I became closely involved in the Soviet Union early in 1987 after Gorbachev summoned Sakharov to return to Moscow to “resume his patriotic work.” After extensive negotiations with Soviet officials, I set up a foundation called “Cultural Initiative” for the expressed purpose of helping the Soviet Union to evolve into a more open society. Its Board of Directors reads like the Who’s Who of glasnost. It includes:
Yuri Afanasyev, the prominent historian and rector of the Historical Archives Institute, who is a founder of Memorial, an organization created to rehabilitate the victims of Stalinism;
Tenghiz Buachidze, a philologist and chairman of the Georgian Cultural Foundation and former minister of culture of Georgia;
Daniil Granin, a writer and one of the founders of the Miloserdia movement to encourage volunteer work in social welfare;
Valentin Rasputin, a writer and environmental activist noted for his conservative pro-village sentiments;
Tatyana Zaslavskaya, a sociologist, head of the newly formed public opinion reasearch institute, and one of the first architects of perestroika;
Grigorii Baklanov, a writer and the editor of Znamya, the liberal literary and political journal;
Boris Raushenbakh, a scientist who is a leading expert on rocket control systems as well as a member of the Academy of Sciences, and a specialist in religious history and iconography.
The first five were recently elected to the Supreme Soviet.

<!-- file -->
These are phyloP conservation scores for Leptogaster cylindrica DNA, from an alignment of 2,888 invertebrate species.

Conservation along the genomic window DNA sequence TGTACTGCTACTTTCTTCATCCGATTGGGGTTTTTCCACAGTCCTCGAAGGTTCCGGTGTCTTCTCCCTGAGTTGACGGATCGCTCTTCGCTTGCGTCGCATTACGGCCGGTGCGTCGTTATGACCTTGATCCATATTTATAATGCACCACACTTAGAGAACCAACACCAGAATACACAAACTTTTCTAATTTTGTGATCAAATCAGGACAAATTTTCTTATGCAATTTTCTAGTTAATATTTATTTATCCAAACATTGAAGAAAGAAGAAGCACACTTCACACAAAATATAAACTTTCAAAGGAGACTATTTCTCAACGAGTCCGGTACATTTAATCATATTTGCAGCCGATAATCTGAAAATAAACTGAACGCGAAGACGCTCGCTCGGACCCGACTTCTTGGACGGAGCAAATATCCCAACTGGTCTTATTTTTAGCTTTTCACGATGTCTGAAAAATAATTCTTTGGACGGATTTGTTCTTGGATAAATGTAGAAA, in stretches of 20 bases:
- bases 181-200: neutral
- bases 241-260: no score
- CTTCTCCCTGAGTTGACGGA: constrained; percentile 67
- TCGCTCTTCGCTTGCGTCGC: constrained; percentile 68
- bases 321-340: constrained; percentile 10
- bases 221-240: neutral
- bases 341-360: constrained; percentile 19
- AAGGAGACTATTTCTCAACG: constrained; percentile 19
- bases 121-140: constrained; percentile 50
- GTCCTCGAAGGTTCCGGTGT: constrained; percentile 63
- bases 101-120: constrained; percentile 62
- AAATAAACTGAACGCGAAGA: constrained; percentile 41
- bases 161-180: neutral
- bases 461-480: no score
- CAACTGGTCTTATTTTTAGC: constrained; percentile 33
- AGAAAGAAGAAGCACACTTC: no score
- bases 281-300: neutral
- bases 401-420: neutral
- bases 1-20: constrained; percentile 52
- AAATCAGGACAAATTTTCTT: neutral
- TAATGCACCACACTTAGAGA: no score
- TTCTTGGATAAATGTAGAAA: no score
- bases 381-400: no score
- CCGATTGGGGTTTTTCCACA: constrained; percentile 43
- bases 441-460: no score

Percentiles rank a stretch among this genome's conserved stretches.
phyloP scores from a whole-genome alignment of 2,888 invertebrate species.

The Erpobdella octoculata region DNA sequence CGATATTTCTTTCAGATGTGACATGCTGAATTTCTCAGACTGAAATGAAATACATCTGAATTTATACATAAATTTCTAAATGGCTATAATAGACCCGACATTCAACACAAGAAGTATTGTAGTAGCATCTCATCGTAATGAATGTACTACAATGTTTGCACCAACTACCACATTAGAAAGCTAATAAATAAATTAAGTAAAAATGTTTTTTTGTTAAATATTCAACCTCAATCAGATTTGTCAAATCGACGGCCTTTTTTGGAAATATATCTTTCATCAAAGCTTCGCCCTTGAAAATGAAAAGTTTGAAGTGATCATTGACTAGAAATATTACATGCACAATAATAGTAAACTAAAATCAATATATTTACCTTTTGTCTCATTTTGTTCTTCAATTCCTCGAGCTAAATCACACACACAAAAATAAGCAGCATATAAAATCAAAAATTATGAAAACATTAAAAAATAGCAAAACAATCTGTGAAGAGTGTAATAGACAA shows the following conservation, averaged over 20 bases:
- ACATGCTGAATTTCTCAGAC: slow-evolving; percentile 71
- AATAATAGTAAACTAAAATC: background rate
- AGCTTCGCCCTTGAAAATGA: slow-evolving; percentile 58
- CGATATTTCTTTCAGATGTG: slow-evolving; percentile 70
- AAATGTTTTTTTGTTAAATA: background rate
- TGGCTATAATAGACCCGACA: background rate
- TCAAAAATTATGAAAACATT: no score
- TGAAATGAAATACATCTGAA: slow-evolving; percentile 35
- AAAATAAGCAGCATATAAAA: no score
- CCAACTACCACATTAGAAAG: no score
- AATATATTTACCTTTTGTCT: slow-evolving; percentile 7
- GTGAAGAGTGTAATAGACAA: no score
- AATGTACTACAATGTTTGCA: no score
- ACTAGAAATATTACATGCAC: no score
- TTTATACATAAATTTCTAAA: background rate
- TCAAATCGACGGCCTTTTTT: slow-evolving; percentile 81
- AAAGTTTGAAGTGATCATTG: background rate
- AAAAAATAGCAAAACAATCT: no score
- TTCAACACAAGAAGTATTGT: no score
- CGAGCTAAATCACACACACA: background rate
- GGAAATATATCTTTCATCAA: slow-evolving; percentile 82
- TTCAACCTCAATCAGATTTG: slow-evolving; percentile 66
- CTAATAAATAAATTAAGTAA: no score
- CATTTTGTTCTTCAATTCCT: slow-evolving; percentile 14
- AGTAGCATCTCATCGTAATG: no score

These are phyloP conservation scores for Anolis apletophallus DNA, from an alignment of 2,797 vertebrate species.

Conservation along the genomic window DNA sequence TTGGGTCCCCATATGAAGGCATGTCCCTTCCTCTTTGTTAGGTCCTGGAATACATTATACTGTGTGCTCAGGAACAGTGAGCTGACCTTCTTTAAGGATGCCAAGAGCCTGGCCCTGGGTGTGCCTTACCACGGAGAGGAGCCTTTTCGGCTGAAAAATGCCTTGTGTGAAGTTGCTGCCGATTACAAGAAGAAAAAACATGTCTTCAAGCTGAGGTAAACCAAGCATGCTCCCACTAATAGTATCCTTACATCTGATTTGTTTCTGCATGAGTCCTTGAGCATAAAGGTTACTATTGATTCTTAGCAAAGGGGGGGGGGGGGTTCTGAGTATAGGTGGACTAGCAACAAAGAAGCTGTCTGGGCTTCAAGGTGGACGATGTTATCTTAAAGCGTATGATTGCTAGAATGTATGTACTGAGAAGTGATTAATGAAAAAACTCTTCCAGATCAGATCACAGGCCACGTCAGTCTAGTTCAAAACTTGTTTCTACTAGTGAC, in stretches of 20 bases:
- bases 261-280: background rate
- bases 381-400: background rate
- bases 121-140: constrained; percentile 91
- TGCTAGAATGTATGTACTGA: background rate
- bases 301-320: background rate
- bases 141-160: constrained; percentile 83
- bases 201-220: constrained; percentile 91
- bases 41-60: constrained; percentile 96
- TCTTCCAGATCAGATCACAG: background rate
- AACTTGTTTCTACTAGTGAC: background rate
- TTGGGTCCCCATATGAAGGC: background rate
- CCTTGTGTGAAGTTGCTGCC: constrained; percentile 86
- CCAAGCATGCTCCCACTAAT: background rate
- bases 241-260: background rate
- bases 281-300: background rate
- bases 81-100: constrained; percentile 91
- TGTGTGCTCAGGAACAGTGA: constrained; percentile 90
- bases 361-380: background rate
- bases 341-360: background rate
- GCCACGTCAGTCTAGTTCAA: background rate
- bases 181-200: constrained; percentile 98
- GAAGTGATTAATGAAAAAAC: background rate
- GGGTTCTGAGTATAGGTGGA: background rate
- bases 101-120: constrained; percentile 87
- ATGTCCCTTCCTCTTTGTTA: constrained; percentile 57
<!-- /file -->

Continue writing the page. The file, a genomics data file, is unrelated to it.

The Cultural Initiative Foundation, the only organization of its kind in the history of the USSR, accepts applications directly from Soviet citizens, and the first forty projects that have been selected for funding give a sense of its approach. They include support for two oral history projects dealing with repression during the Stalinist period; an independent town planning group; a professional association of lawyers; a consumer group; the building of a cooperative for manufacturing wheelchairs; a summer school in England for Soviet sociologists; a training program for Soviet lawyers in the United States; a new Russian encyclopedia that will be compiled independent of government; and a number of research projects on subjects such as disappearing Siberian languages, gypsy folk songs, a study of the ecology of Lake Baikal, and so on.
My experience with the foundation has given me a vantage point from which to observe the evolution of Gorbachev’s new thinking, and the changes being made in Soviet society; and it has helped me to understand what Gorbachev is trying to achieve in international relations, internal politics, and economic reform.
I believe that his vision is clearest and most far-sighted in international relations—indeed, in the USSR the expression “new thinking” is usually applied to international politics. That is also where he can count on the most competent professional advisers, because Soviet officials who have spent time abroad are among the strongest supporters of his reforms.
Gorbachev’s primary goal is to break the isolation of the Soviet Union and to bring it back into the community of nations. His reasons for doing so are not difficult to understand. He recognizes that the Soviet Union …